Ilinca Zarifopol-Johnston's critical biography of the Romanian-born French philosopher E. M. Cioran focuses on his crucial formative years as a mystical revolutionary attracted to right-wing nationalist politics in interwar Romania, his writings of this period, and his self-imposed exile to France in 1937. This move led to his transformation into one of the most famous French moralists of the 20th century. As an enthusiast of the anti-rationalist philosophies widely popular in Europe during the first decades of the 20th century, Cioran became an advocate of the fascistic Iron Guard. In her quest to understand how Cioran and other brilliant young intellectuals could have been attracted to such passionate national revival movements, Zarifopol-Johnston, herself a Romanian emigré, sought out the aging philosopher in Paris in the early 1990s and retraced his steps from his home village of Rasinari and youthful years in Sibiu, through his student years in Bucharest and Berlin, to his early residence in France. Her portrait of Cioran is complemented by an engaging autobiographical account of her rediscovery of her own Romanian past.
|Publisher:||Indiana University Press|
|Product dimensions:||6.40(w) x 9.30(h) x 1.00(d)|
|Age Range:||216 - 3 Months|
About the Author
Ilinca Zarifopol-Johnston (1952–2005) was Associate Professor of Comparative Literature at Indiana University, Bloomington. She translated two books by E. M. Cioran from Romanian, On the Heights of Despair and Tears and Saints, and is author of To Kill a Text: The Dialogic Fiction of Hugo, Dickens and Zola.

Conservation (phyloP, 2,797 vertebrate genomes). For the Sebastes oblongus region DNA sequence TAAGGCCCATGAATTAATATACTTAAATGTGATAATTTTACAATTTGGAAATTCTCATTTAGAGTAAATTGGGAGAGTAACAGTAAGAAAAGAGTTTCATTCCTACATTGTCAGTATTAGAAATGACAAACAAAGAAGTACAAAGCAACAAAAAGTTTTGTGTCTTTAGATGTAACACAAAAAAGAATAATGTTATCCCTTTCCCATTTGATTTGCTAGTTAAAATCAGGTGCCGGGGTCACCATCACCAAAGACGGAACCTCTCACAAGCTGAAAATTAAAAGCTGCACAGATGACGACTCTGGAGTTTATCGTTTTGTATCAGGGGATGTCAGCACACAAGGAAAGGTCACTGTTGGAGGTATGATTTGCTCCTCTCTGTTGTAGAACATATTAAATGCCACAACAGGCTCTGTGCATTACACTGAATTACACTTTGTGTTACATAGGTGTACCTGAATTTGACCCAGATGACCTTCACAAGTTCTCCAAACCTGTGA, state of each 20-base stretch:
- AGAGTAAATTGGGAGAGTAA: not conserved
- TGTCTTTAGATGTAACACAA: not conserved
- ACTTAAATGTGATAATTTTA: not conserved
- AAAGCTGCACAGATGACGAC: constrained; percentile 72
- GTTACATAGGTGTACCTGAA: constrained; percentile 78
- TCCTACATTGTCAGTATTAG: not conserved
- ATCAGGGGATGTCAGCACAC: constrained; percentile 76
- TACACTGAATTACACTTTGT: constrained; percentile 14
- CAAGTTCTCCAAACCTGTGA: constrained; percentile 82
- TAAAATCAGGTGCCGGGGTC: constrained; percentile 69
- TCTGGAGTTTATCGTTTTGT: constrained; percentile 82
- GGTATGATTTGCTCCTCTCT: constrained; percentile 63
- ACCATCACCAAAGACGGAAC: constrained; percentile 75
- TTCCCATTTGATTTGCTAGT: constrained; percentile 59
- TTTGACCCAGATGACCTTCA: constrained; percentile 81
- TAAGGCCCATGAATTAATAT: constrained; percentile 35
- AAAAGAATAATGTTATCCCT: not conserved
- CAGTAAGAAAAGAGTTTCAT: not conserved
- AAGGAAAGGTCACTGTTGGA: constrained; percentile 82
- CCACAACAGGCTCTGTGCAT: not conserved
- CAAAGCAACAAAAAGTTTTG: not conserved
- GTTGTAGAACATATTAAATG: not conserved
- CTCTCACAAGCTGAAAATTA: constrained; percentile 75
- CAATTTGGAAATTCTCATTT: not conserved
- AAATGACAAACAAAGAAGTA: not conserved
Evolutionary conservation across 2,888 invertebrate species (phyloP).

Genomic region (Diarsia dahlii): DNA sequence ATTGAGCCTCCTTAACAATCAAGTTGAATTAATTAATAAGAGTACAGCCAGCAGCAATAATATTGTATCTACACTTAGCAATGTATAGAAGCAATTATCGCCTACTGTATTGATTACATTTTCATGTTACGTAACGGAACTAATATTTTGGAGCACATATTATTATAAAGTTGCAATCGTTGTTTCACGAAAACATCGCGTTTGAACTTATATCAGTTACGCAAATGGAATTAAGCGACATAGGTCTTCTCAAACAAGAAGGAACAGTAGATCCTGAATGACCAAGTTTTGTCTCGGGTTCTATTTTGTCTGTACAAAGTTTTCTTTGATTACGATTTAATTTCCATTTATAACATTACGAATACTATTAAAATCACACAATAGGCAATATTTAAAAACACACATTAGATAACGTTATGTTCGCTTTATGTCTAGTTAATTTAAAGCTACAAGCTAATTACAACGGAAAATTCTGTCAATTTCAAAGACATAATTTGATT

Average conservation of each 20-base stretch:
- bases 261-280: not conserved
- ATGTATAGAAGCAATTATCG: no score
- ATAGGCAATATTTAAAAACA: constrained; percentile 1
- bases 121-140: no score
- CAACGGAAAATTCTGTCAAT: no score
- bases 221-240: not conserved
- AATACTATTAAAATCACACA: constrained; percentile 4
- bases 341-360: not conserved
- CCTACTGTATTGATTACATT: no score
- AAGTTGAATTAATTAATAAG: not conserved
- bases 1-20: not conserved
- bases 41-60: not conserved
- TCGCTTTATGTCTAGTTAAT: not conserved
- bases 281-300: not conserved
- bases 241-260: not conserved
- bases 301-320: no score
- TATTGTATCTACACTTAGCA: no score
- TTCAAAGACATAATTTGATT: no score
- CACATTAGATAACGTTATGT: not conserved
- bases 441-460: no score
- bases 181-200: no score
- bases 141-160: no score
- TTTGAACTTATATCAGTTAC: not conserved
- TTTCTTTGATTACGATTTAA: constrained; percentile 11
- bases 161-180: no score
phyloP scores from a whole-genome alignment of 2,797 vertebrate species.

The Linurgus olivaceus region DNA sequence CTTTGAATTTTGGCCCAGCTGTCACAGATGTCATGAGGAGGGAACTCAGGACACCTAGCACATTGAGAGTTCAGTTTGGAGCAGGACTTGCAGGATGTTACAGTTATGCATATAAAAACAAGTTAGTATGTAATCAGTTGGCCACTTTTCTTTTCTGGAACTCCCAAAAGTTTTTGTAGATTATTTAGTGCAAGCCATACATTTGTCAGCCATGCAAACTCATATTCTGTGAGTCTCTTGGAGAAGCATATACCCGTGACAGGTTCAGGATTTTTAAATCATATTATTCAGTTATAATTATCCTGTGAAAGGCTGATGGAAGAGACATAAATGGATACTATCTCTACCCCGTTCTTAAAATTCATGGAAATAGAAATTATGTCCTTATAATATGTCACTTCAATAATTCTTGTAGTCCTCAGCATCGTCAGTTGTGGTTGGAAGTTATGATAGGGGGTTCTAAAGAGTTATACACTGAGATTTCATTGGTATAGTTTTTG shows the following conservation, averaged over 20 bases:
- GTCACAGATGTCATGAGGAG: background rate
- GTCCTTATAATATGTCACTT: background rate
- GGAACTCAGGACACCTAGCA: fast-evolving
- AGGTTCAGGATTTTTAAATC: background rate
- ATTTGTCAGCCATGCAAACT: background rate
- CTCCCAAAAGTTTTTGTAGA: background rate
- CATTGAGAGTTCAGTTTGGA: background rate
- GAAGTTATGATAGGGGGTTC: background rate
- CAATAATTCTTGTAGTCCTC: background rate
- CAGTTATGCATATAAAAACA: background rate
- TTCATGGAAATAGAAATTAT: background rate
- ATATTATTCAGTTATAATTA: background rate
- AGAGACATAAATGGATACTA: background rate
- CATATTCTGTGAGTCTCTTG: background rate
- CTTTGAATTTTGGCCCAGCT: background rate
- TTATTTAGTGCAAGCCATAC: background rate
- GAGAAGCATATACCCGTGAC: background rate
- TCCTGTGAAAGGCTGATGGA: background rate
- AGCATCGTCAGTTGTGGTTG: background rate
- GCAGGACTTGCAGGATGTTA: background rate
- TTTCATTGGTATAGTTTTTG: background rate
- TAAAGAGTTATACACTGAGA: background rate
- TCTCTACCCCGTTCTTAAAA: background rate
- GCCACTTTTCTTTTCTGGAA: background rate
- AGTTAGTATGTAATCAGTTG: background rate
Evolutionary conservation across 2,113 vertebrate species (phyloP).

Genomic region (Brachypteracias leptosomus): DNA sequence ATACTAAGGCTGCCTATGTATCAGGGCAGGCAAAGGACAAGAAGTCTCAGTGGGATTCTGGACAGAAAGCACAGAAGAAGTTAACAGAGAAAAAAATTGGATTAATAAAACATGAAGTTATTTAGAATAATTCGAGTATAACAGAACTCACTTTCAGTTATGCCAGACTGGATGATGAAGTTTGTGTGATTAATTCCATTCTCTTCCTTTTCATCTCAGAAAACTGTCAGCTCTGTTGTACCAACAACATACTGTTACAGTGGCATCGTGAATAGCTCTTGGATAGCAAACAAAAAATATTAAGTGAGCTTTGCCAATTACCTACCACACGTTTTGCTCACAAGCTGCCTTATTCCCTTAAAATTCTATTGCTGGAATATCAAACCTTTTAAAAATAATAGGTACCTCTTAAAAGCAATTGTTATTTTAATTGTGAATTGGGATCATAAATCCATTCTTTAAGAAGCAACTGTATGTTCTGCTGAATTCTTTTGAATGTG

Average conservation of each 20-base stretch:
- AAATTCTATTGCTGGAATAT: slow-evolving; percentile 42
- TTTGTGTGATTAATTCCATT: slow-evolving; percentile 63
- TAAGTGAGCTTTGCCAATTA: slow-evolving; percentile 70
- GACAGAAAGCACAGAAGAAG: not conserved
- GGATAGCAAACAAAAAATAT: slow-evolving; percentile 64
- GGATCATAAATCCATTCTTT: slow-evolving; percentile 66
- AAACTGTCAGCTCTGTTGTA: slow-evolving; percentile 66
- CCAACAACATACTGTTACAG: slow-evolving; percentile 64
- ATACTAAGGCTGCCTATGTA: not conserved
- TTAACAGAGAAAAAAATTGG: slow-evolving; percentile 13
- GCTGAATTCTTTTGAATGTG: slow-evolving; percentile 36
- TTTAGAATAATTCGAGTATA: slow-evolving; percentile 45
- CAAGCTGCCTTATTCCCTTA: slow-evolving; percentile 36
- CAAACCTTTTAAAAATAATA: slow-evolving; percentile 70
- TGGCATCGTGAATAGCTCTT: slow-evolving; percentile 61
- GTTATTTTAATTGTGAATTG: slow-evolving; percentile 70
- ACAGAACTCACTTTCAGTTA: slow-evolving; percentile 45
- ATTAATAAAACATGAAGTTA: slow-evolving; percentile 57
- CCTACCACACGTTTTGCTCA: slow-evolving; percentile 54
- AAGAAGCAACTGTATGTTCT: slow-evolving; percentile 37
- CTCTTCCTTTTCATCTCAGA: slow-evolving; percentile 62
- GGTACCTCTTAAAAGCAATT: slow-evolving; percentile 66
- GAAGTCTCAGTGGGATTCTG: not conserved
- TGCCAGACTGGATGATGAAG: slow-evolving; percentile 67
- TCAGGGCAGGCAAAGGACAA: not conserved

Kenneth R. Johnston is Professor of English Emeritus at Indiana University, Bloomington. He is author of The Hidden Wordsworth: Poet, Lover, Rebel, Spy and co-editor of Romantic Revolutions: Criticism and Theory (IUP, 1990). He lives in Chicago, Illinois.
Table of Contents
ContentsEditor's PrefaceNote on Romanian Spelling and PronunciationForeword by Matei CalinescuChronology: E. M. Cioran
Part 1. The Romanian Life of Emil Cioran Introduction: Cioran's Revenge 1. Răşinari, Transylvania, 1911–1921 2. Sibiu, 1921–1928 3. Bucharest, 1928–1933 4. Berlin, 1933–1935 5. Romania's Transfiguration, 1935–1937 6. Romania's Transfiguration, Continuing Controversy 7. Tears and Saints, 1937 8. Stranger in Paris 9. Conclusion: The Lyrical Virtues of TotalitarianismPart 2. Memoirs of a Publishing Scoundrel Prelude Paris, 1992–1994 Romania, 1994 Paris, 1995 Romania, 1995–1997 Postlude
Appendixes Appendix 1: Another Family Appendix 2: Articles by Cioran in Romanian journals reflecting his experience in GermanyNotesBibliographyBiographical NoteIndex
What People are Saying About This
"An important and distinctly original contribution to the growing field of Cioran studies. . . . [Zarifopol-Johnston] is a sharp, insightful observer of self and others, courageous and candid, writing in a fresh, quick-silver style."
Very valuable and beautifully written . . . introducing her exciting subject in a context broad enough even for those who don't know much about Cioran.
"Very valuable and beautifully written . . . introducing her exciting subject in a context broad enough even for those who don't know much about Cioran."